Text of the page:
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Student EMT Tried Desperately to Save Classmate's Life

Student EMT Tried Desperately to Save Classmate's Life

Track team co-captain Joe Quirk stands over a shrine to Alexander Doucette who died Monday. [Courtesy Patrick Whittemore]

The Boston Herald via YellowBrix

April 21, 2010

BOSTON – A quick-thinking student EMT who tried to save a Bolton high school senior who died Monday after collapsing at track practice said yesterday he struggled mightily to rescue his friend.

“I did what I needed to do,” Brad Lewis, a Nashoba Regional High School student EMT, told reporters. “I wasn’t treating symptoms, I was treating my friend. It was very hard.”

Alexander Doucette, 18, of Lancaster collapsed during a trial of the 100-yard dash, the Nashoba School District said in a statement. The statement said Doucette’s brother, Braden, was present when the senior collapsed. He died at about noon at Clinton Hospital.

English teacher and softball coach Steve Kendall said he was running a softball practice when he saw an ambulance pull up to the track.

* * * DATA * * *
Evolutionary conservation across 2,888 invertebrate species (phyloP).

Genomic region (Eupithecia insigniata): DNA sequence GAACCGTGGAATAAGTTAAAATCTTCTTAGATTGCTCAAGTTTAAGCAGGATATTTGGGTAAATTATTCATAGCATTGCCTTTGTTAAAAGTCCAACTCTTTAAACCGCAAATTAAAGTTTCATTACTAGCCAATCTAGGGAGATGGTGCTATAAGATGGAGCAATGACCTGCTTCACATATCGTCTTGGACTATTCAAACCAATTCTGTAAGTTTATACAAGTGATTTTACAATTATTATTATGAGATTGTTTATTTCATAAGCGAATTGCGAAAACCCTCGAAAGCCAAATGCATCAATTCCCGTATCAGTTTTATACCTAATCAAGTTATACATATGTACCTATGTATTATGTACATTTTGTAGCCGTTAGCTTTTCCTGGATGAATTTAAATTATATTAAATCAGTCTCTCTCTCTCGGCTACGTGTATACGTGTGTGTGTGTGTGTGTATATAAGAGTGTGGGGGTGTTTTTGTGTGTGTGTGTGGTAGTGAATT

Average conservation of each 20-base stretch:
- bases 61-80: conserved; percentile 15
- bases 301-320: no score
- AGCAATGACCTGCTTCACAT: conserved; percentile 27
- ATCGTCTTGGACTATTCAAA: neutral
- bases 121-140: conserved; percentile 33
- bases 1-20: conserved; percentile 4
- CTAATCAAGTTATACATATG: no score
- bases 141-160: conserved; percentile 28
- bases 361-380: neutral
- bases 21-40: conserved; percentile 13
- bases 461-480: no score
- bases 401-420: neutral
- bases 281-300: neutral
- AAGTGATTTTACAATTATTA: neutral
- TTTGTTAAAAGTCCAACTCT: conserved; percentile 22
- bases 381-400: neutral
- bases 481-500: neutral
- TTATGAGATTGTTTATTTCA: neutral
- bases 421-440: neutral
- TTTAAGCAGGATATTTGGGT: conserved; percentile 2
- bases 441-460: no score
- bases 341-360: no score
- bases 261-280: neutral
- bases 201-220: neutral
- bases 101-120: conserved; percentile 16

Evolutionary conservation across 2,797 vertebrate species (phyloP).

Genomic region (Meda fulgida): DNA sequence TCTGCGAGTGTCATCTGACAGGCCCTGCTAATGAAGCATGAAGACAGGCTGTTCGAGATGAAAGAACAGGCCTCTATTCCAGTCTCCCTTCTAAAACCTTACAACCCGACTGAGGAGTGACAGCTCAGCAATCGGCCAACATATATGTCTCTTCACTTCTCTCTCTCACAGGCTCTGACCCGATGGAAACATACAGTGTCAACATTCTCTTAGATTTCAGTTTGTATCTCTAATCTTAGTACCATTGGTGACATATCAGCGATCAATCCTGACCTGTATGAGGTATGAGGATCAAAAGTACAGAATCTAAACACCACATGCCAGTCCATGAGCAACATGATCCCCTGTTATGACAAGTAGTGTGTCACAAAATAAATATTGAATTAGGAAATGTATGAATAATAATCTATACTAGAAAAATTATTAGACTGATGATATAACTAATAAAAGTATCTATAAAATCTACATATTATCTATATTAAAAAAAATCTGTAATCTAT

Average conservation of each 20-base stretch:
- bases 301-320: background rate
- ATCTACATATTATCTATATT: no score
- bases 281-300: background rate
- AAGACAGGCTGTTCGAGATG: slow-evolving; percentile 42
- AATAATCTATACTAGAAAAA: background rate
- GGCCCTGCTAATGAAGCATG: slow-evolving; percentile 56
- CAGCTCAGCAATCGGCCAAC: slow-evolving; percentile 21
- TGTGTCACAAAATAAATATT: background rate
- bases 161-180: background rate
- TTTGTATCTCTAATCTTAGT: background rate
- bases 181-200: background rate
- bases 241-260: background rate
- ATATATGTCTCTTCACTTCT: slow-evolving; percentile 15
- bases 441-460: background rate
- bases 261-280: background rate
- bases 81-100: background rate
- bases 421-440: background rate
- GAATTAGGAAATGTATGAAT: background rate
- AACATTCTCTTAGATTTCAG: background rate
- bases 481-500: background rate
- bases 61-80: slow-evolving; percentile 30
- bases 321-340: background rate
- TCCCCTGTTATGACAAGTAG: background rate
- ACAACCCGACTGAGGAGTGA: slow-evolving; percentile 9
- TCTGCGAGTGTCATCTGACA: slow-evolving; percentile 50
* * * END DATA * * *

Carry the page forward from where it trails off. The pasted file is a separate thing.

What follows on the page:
“Anybody who does that is heroic,” said Kendall, who described Lewis, a senior, as “an outstanding kid.”

“I think it’s a challenge for anybody to be in that position.”

The school district said Doucette had a physical in December and was cleared for athletic activity. An autopsy is planned, said Worcester Assistant District Attorney Donald Xenos.

Senior Jim Garvey, 18, said last year Doucette helped him get to know his prom date.

“There aren’t many guys who would be willing to sit through the “Hannah Montana” movie with you just so that you get to know someone before prom, but he was that kind of guy,” Garvey said. “He would do anything for you.”

Doucette played soccer and baseball, ran track and planned to attend Stonehill College in the fall, said Andy Leblanc, his track coach. He added Doucette was on a relay team that set a school record this year.

“Alex was well liked among everyone who met him,” Leblanc said. “I personally can’t believe he is gone and am going to miss him greatly.”

His soccer coach, Don Freda, said Doucette worked through knee trouble that nearly kept him on the sidelines last season.

“He worked hard,” Freda said. “You wouldn’t even know that his knees were bothering them.”

Doucette also volunteered for Nashoba Unified Sports, where he helped kids with intellectual disablities sharpen their soccer skills.

“He was just a huge help because he was so capable and flexible. He was just incredibly in tune to kids,” said organizer Joan Finger. “He was a gifted and talented and sensitive young man. This is certainly a loss to the family and the community.”